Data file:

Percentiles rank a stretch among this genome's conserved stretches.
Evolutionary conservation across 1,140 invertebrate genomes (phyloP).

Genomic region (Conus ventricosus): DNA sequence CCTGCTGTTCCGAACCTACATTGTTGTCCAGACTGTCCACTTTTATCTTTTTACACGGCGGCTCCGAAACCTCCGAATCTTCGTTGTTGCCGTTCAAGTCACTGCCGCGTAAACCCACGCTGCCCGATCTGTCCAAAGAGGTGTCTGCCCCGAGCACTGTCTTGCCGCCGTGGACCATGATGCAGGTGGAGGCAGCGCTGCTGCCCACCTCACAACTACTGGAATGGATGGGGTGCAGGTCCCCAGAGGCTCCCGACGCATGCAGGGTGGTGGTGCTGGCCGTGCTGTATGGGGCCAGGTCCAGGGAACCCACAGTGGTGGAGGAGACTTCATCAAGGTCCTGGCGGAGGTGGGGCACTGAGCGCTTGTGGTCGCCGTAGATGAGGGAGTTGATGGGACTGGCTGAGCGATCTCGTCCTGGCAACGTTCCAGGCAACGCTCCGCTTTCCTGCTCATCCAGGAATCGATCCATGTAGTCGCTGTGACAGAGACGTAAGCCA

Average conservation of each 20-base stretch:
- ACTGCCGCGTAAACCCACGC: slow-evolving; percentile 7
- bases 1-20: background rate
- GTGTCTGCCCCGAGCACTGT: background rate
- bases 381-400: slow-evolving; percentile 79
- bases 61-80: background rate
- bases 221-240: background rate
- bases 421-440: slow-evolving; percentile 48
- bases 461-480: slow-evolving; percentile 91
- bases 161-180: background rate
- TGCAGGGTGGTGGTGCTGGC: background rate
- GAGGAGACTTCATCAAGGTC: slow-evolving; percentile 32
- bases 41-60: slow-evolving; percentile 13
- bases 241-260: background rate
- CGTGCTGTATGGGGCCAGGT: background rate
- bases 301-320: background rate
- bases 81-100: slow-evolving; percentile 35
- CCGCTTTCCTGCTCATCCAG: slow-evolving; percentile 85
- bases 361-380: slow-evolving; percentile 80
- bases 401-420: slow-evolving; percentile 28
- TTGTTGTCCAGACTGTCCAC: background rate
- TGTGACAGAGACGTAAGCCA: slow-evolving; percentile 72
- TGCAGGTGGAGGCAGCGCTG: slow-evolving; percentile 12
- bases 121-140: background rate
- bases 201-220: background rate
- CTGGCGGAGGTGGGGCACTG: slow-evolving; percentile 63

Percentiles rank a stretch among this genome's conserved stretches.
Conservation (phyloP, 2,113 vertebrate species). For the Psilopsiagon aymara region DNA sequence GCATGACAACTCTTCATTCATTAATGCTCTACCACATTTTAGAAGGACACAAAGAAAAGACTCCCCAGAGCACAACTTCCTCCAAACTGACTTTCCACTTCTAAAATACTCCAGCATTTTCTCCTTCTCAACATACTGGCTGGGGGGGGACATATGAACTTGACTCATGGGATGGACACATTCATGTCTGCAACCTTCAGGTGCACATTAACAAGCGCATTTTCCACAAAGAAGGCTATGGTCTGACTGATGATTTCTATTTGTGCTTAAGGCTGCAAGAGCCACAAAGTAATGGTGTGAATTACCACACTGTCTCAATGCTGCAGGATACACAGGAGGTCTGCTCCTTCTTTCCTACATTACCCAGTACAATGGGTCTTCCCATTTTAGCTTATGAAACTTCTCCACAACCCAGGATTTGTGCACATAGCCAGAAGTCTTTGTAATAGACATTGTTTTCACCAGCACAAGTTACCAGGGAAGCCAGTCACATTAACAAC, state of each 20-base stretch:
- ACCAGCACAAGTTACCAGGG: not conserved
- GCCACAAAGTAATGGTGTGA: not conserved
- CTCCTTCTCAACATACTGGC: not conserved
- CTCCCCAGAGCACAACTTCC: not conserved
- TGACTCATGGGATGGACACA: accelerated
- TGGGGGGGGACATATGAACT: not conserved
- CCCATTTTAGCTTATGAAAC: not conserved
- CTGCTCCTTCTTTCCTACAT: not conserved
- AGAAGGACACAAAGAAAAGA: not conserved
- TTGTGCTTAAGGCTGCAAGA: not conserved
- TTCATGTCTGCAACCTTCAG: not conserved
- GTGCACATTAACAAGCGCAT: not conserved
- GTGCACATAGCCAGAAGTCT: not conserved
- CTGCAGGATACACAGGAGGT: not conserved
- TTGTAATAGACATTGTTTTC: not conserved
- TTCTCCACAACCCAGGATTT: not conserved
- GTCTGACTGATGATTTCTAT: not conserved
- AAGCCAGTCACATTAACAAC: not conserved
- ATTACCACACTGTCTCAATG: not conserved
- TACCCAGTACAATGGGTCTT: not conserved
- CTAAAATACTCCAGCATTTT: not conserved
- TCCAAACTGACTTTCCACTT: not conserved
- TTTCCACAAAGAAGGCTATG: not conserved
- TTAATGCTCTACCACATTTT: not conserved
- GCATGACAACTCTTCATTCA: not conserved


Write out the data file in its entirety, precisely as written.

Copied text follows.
Percentiles rank a stretch among this genome's conserved stretches.
Evolutionary conservation across 1,140 invertebrate genomes (phyloP).

Genomic region (Conus ventricosus): DNA sequence CCTGCTGTTCCGAACCTACATTGTTGTCCAGACTGTCCACTTTTATCTTTTTACACGGCGGCTCCGAAACCTCCGAATCTTCGTTGTTGCCGTTCAAGTCACTGCCGCGTAAACCCACGCTGCCCGATCTGTCCAAAGAGGTGTCTGCCCCGAGCACTGTCTTGCCGCCGTGGACCATGATGCAGGTGGAGGCAGCGCTGCTGCCCACCTCACAACTACTGGAATGGATGGGGTGCAGGTCCCCAGAGGCTCCCGACGCATGCAGGGTGGTGGTGCTGGCCGTGCTGTATGGGGCCAGGTCCAGGGAACCCACAGTGGTGGAGGAGACTTCATCAAGGTCCTGGCGGAGGTGGGGCACTGAGCGCTTGTGGTCGCCGTAGATGAGGGAGTTGATGGGACTGGCTGAGCGATCTCGTCCTGGCAACGTTCCAGGCAACGCTCCGCTTTCCTGCTCATCCAGGAATCGATCCATGTAGTCGCTGTGACAGAGACGTAAGCCA

Average conservation of each 20-base stretch:
- ACTGCCGCGTAAACCCACGC: slow-evolving; percentile 7
- bases 1-20: background rate
- GTGTCTGCCCCGAGCACTGT: background rate
- bases 381-400: slow-evolving; percentile 79
- bases 61-80: background rate
- bases 221-240: background rate
- bases 421-440: slow-evolving; percentile 48
- bases 461-480: slow-evolving; percentile 91
- bases 161-180: background rate
- TGCAGGGTGGTGGTGCTGGC: background rate
- GAGGAGACTTCATCAAGGTC: slow-evolving; percentile 32
- bases 41-60: slow-evolving; percentile 13
- bases 241-260: background rate
- CGTGCTGTATGGGGCCAGGT: background rate
- bases 301-320: background rate
- bases 81-100: slow-evolving; percentile 35
- CCGCTTTCCTGCTCATCCAG: slow-evolving; percentile 85
- bases 361-380: slow-evolving; percentile 80
- bases 401-420: slow-evolving; percentile 28
- TTGTTGTCCAGACTGTCCAC: background rate
- TGTGACAGAGACGTAAGCCA: slow-evolving; percentile 72
- TGCAGGTGGAGGCAGCGCTG: slow-evolving; percentile 12
- bases 121-140: background rate
- bases 201-220: background rate
- CTGGCGGAGGTGGGGCACTG: slow-evolving; percentile 63

Percentiles rank a stretch among this genome's conserved stretches.
Conservation (phyloP, 2,113 vertebrate species). For the Psilopsiagon aymara region DNA sequence GCATGACAACTCTTCATTCATTAATGCTCTACCACATTTTAGAAGGACACAAAGAAAAGACTCCCCAGAGCACAACTTCCTCCAAACTGACTTTCCACTTCTAAAATACTCCAGCATTTTCTCCTTCTCAACATACTGGCTGGGGGGGGACATATGAACTTGACTCATGGGATGGACACATTCATGTCTGCAACCTTCAGGTGCACATTAACAAGCGCATTTTCCACAAAGAAGGCTATGGTCTGACTGATGATTTCTATTTGTGCTTAAGGCTGCAAGAGCCACAAAGTAATGGTGTGAATTACCACACTGTCTCAATGCTGCAGGATACACAGGAGGTCTGCTCCTTCTTTCCTACATTACCCAGTACAATGGGTCTTCCCATTTTAGCTTATGAAACTTCTCCACAACCCAGGATTTGTGCACATAGCCAGAAGTCTTTGTAATAGACATTGTTTTCACCAGCACAAGTTACCAGGGAAGCCAGTCACATTAACAAC, state of each 20-base stretch:
- ACCAGCACAAGTTACCAGGG: not conserved
- GCCACAAAGTAATGGTGTGA: not conserved
- CTCCTTCTCAACATACTGGC: not conserved
- CTCCCCAGAGCACAACTTCC: not conserved
- TGACTCATGGGATGGACACA: accelerated
- TGGGGGGGGACATATGAACT: not conserved
- CCCATTTTAGCTTATGAAAC: not conserved
- CTGCTCCTTCTTTCCTACAT: not conserved
- AGAAGGACACAAAGAAAAGA: not conserved
- TTGTGCTTAAGGCTGCAAGA: not conserved
- TTCATGTCTGCAACCTTCAG: not conserved
- GTGCACATTAACAAGCGCAT: not conserved
- GTGCACATAGCCAGAAGTCT: not conserved
- CTGCAGGATACACAGGAGGT: not conserved
- TTGTAATAGACATTGTTTTC: not conserved
- TTCTCCACAACCCAGGATTT: not conserved
- GTCTGACTGATGATTTCTAT: not conserved
- AAGCCAGTCACATTAACAAC: not conserved
- ATTACCACACTGTCTCAATG: not conserved
- TACCCAGTACAATGGGTCTT: not conserved
- CTAAAATACTCCAGCATTTT: not conserved
- TCCAAACTGACTTTCCACTT: not conserved
- TTTCCACAAAGAAGGCTATG: not conserved
- TTAATGCTCTACCACATTTT: not conserved
- GCATGACAACTCTTCATTCA: not conserved